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For this eBook, and the associated Research Topic in Frontiers in Genetics, entitled: ‘Cancer-associated defects in the DNA damage response: drivers for malignant transformation and potential therapeutic targets’ we have selected 10 papers that each discusses important, yet distinct aspects of the response to DNA damage in normal cells and cancer cells. Using an evolutionary conserved signaling network called the ‘DNA damage response (DDR)’ cells maintain the integrity of their genome, and thus safeguard cellular functioning and the ability to create viably progeny. Initially, the DDR appeared to consist of few linear kinase-driven pathways. However, research over the past decades in model organisms, as well as in the human system has revealed that the DDR is a complex signaling network, wired by multiple parallel pathways and displaying extensive crosstalk. Besides phosphorylation, multiple other post-translational modifications, including ubiquitination and sumoylation, are involved to achieve chromatin remodeling and initiation of DNA repair. Also, rather than being a cell-intrinsic phenomenon, we increasingly appreciate that cell-cell communication is involved. The recognition and repair of DNA damage is essential to maintain normal physiology. Multiple pathological conditions have been attributed to defective DNA repair, most notably accelerated aging, neurodegeneration and cancer. In the context of cancer, through repair of DNA damage or elimination of irreparably damaged cells, the DDR clearly has a tumor-suppressive role. Indeed, many tumor cells show partially inactivated DDR signaling, which allows proliferation in the context of DNA damage-inducing oncogenes. Simultaneously, loss of specific DDR signaling nodes creates a specific dependence of tumor cells on their remaining DDR components, and thus creates therapeutic opportunities. Especially in the context of cancer treatment, numerous targeted agents are under investigation, either to potentiate the cytotoxic effects of chemo-radiotherapy, or to induce synthetic lethality with cancer-specific alterations, with the treatment of BRCA1/2 mutant cancers with PARP1 inhibitors as a prototype example. We have selected four review articles that provide insight into the key components and the wiring of the DDR and DNA repair. Torgovnick and Schumacher review the involvement of DNA repair in the initiation and treatment of cancer, Brinkmann et al., describe the involvement of ubiquitination in DNA damage signaling and Jaiswal and Lindqvist discuss how cell-extrinsic signaling participates in communication of DNA damage to neighboring cells. In addition, Shatneyeva and colleagues review the connection between the cellular response to DNA damage and escape from immune surveillance. Concerning the therapeutic application of targeting the DDR and DNA repair, three articles were included. Krajewska and van Vugt review the wiring of homologous recombination and how this offers therapeutic opportunities. Additionally, Knittel and colleagues describe how genetic loss of the central DDR component ATM in chronic lymphocytic leukemia can be exploited therapeutically by targeting certain parallel DNA repair pathways. Syljuasen and colleagues report on how targeting of the DDR can be used as a therapeutic strategy in lung cancer. Finally, three chapters describe newly identified regulators of the cellular response to DNA damage. Von Morgen et al. describe the R2TP complex, Lezzi and Fanciluuli review the involvement of Che-1/AATF in the DDR, and Ohms and co-authors describe how retrotransposons are at the basis of increased genomic instability. Altogether, these articles describe how defective responses to DNA damage underlie disease - and especially in the context of cancer -can be exploited to better treat disease.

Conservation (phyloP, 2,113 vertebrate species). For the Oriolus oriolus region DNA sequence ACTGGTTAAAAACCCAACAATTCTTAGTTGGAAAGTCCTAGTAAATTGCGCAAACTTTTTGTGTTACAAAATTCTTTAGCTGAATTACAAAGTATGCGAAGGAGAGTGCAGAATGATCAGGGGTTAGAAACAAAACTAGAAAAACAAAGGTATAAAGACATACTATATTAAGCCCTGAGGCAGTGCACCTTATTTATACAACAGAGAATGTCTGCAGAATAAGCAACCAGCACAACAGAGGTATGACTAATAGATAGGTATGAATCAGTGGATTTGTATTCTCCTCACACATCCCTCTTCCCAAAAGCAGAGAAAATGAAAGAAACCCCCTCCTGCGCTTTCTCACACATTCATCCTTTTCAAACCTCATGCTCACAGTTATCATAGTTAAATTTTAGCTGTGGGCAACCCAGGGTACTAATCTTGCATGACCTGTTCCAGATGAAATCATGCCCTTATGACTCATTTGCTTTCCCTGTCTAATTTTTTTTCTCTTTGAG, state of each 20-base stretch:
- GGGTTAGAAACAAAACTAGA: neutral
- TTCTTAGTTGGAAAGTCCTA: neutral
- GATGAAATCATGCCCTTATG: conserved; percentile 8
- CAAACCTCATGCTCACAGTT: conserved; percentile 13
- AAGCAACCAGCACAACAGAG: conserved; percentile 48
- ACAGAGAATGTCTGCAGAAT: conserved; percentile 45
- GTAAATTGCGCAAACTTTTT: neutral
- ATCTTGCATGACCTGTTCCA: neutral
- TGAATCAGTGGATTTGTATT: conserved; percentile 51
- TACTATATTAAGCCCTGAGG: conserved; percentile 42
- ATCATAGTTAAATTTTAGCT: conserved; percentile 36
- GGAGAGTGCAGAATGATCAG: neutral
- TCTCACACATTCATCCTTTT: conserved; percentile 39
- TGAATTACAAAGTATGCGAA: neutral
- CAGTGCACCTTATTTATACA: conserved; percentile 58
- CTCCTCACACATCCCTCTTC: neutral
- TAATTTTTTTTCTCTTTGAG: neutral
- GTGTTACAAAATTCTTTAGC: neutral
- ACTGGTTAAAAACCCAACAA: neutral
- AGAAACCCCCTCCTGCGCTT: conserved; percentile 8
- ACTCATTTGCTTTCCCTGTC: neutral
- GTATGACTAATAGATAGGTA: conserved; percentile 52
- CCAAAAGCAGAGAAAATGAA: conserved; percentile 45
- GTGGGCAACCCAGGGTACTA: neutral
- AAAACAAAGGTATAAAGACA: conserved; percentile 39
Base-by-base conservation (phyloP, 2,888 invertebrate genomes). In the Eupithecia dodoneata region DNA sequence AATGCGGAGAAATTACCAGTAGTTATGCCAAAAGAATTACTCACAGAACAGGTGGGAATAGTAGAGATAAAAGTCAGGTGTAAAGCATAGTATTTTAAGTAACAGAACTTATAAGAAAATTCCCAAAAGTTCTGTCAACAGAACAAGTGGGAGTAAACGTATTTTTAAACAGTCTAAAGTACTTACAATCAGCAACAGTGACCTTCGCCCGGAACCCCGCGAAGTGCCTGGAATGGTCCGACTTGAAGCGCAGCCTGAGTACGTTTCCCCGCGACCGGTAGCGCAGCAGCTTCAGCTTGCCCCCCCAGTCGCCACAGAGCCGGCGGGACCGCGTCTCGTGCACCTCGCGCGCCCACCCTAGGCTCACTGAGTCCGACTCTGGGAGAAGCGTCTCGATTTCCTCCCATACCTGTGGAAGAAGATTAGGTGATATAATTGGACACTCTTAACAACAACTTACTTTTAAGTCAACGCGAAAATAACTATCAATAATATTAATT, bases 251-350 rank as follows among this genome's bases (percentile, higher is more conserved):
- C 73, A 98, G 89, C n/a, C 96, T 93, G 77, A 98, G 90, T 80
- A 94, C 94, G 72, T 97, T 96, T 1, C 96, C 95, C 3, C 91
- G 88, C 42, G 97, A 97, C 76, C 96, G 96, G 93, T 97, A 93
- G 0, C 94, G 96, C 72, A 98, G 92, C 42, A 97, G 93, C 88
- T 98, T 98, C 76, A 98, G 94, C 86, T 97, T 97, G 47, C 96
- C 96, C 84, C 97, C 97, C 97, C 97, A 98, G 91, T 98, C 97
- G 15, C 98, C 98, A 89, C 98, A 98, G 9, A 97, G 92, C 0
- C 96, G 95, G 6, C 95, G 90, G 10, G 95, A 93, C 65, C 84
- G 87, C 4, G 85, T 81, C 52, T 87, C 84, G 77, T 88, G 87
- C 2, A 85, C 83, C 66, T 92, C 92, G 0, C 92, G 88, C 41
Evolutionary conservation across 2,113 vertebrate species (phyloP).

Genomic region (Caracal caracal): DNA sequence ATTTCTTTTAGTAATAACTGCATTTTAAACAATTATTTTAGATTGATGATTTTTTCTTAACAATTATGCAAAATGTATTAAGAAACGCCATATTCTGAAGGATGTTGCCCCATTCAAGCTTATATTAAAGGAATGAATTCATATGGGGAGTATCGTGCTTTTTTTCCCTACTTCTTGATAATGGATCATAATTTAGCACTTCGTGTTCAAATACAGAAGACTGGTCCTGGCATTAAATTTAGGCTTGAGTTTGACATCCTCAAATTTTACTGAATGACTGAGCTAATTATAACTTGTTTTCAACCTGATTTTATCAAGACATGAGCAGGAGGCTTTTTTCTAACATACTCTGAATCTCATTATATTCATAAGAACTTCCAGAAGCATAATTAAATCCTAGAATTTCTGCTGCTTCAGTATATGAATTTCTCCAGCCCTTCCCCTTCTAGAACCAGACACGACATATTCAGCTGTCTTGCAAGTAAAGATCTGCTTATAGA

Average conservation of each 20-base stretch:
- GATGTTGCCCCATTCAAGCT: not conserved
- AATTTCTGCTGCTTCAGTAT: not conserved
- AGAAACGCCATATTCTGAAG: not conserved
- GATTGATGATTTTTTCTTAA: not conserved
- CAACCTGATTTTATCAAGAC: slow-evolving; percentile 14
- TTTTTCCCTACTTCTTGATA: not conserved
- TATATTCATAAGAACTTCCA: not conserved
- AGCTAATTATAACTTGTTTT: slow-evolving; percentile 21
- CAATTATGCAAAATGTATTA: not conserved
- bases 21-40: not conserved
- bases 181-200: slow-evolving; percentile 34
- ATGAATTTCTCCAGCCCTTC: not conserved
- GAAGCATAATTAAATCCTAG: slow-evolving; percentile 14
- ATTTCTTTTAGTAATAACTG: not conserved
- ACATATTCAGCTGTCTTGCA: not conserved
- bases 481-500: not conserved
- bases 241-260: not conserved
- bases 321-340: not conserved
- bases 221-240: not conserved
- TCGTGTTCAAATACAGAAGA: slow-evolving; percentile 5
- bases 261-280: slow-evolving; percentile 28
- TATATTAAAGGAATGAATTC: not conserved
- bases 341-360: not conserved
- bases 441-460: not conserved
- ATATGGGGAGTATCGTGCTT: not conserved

MicroRNAs: Novel Biomarkers and Therapeutic Targets for Human Cancers